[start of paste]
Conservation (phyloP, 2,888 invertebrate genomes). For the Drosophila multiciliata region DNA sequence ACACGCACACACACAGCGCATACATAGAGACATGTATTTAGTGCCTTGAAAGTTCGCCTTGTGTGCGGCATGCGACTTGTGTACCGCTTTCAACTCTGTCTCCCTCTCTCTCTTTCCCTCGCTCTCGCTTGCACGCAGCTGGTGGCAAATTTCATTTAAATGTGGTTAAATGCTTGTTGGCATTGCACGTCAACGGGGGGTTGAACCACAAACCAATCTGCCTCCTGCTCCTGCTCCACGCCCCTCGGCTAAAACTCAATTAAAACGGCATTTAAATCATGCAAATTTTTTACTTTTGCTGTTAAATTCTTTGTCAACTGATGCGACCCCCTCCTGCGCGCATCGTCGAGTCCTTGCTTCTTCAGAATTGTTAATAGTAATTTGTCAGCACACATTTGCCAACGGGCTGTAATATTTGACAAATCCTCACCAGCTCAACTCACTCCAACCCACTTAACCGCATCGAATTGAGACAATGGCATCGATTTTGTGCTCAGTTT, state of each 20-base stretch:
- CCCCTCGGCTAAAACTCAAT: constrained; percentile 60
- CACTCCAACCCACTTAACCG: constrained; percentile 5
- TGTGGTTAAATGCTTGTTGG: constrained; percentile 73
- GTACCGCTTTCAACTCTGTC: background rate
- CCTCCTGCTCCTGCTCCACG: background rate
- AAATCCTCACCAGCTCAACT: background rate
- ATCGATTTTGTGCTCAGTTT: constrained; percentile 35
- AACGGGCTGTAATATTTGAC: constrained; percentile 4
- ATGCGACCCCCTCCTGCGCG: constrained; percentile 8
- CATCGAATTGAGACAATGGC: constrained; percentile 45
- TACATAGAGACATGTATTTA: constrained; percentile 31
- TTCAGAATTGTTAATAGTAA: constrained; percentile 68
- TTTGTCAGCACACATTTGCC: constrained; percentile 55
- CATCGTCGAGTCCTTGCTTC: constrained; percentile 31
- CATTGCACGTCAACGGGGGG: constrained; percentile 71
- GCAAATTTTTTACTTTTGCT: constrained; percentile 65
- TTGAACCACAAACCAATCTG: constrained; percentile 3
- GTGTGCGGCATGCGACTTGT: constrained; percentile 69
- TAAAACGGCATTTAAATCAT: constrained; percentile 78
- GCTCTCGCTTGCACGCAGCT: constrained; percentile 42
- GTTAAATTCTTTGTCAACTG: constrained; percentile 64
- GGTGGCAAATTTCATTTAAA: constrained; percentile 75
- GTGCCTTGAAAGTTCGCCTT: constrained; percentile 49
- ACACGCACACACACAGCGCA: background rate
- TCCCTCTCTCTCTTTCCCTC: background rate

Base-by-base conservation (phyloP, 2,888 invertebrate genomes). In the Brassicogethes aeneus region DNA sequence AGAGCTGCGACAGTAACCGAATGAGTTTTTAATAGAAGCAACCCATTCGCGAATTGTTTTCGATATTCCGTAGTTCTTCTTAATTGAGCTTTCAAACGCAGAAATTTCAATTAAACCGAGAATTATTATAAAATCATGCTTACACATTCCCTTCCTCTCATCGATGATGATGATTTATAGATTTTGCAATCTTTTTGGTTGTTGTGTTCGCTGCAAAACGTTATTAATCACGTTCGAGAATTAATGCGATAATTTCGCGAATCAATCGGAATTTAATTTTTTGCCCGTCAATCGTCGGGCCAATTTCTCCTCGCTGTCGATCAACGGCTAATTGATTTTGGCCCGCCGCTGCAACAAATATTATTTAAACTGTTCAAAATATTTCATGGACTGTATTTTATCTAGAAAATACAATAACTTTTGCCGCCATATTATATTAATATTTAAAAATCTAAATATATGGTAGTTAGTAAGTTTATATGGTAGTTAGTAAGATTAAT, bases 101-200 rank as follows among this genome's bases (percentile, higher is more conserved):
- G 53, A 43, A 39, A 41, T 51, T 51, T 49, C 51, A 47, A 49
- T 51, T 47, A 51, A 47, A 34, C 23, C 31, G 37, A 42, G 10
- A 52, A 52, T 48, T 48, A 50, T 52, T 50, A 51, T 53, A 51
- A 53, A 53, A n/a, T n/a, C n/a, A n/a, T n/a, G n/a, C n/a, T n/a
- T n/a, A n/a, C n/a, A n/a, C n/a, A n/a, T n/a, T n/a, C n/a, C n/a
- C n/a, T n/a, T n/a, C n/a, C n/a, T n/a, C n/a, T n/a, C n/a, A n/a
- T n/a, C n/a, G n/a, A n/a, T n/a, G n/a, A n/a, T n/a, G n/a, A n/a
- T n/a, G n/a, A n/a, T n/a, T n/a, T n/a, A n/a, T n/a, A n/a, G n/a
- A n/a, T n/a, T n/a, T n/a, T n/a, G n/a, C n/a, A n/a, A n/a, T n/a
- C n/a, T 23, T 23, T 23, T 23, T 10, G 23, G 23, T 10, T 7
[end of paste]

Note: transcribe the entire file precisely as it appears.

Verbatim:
Conservation (phyloP, 2,888 invertebrate genomes). For the Drosophila multiciliata region DNA sequence ACACGCACACACACAGCGCATACATAGAGACATGTATTTAGTGCCTTGAAAGTTCGCCTTGTGTGCGGCATGCGACTTGTGTACCGCTTTCAACTCTGTCTCCCTCTCTCTCTTTCCCTCGCTCTCGCTTGCACGCAGCTGGTGGCAAATTTCATTTAAATGTGGTTAAATGCTTGTTGGCATTGCACGTCAACGGGGGGTTGAACCACAAACCAATCTGCCTCCTGCTCCTGCTCCACGCCCCTCGGCTAAAACTCAATTAAAACGGCATTTAAATCATGCAAATTTTTTACTTTTGCTGTTAAATTCTTTGTCAACTGATGCGACCCCCTCCTGCGCGCATCGTCGAGTCCTTGCTTCTTCAGAATTGTTAATAGTAATTTGTCAGCACACATTTGCCAACGGGCTGTAATATTTGACAAATCCTCACCAGCTCAACTCACTCCAACCCACTTAACCGCATCGAATTGAGACAATGGCATCGATTTTGTGCTCAGTTT, state of each 20-base stretch:
- CCCCTCGGCTAAAACTCAAT: constrained; percentile 60
- CACTCCAACCCACTTAACCG: constrained; percentile 5
- TGTGGTTAAATGCTTGTTGG: constrained; percentile 73
- GTACCGCTTTCAACTCTGTC: background rate
- CCTCCTGCTCCTGCTCCACG: background rate
- AAATCCTCACCAGCTCAACT: background rate
- ATCGATTTTGTGCTCAGTTT: constrained; percentile 35
- AACGGGCTGTAATATTTGAC: constrained; percentile 4
- ATGCGACCCCCTCCTGCGCG: constrained; percentile 8
- CATCGAATTGAGACAATGGC: constrained; percentile 45
- TACATAGAGACATGTATTTA: constrained; percentile 31
- TTCAGAATTGTTAATAGTAA: constrained; percentile 68
- TTTGTCAGCACACATTTGCC: constrained; percentile 55
- CATCGTCGAGTCCTTGCTTC: constrained; percentile 31
- CATTGCACGTCAACGGGGGG: constrained; percentile 71
- GCAAATTTTTTACTTTTGCT: constrained; percentile 65
- TTGAACCACAAACCAATCTG: constrained; percentile 3
- GTGTGCGGCATGCGACTTGT: constrained; percentile 69
- TAAAACGGCATTTAAATCAT: constrained; percentile 78
- GCTCTCGCTTGCACGCAGCT: constrained; percentile 42
- GTTAAATTCTTTGTCAACTG: constrained; percentile 64
- GGTGGCAAATTTCATTTAAA: constrained; percentile 75
- GTGCCTTGAAAGTTCGCCTT: constrained; percentile 49
- ACACGCACACACACAGCGCA: background rate
- TCCCTCTCTCTCTTTCCCTC: background rate

Base-by-base conservation (phyloP, 2,888 invertebrate genomes). In the Brassicogethes aeneus region DNA sequence AGAGCTGCGACAGTAACCGAATGAGTTTTTAATAGAAGCAACCCATTCGCGAATTGTTTTCGATATTCCGTAGTTCTTCTTAATTGAGCTTTCAAACGCAGAAATTTCAATTAAACCGAGAATTATTATAAAATCATGCTTACACATTCCCTTCCTCTCATCGATGATGATGATTTATAGATTTTGCAATCTTTTTGGTTGTTGTGTTCGCTGCAAAACGTTATTAATCACGTTCGAGAATTAATGCGATAATTTCGCGAATCAATCGGAATTTAATTTTTTGCCCGTCAATCGTCGGGCCAATTTCTCCTCGCTGTCGATCAACGGCTAATTGATTTTGGCCCGCCGCTGCAACAAATATTATTTAAACTGTTCAAAATATTTCATGGACTGTATTTTATCTAGAAAATACAATAACTTTTGCCGCCATATTATATTAATATTTAAAAATCTAAATATATGGTAGTTAGTAAGTTTATATGGTAGTTAGTAAGATTAAT, bases 101-200 rank as follows among this genome's bases (percentile, higher is more conserved):
- G 53, A 43, A 39, A 41, T 51, T 51, T 49, C 51, A 47, A 49
- T 51, T 47, A 51, A 47, A 34, C 23, C 31, G 37, A 42, G 10
- A 52, A 52, T 48, T 48, A 50, T 52, T 50, A 51, T 53, A 51
- A 53, A 53, A n/a, T n/a, C n/a, A n/a, T n/a, G n/a, C n/a, T n/a
- T n/a, A n/a, C n/a, A n/a, C n/a, A n/a, T n/a, T n/a, C n/a, C n/a
- C n/a, T n/a, T n/a, C n/a, C n/a, T n/a, C n/a, T n/a, C n/a, A n/a
- T n/a, C n/a, G n/a, A n/a, T n/a, G n/a, A n/a, T n/a, G n/a, A n/a
- T n/a, G n/a, A n/a, T n/a, T n/a, T n/a, A n/a, T n/a, A n/a, G n/a
- A n/a, T n/a, T n/a, T n/a, T n/a, G n/a, C n/a, A n/a, A n/a, T n/a
- C n/a, T 23, T 23, T 23, T 23, T 10, G 23, G 23, T 10, T 7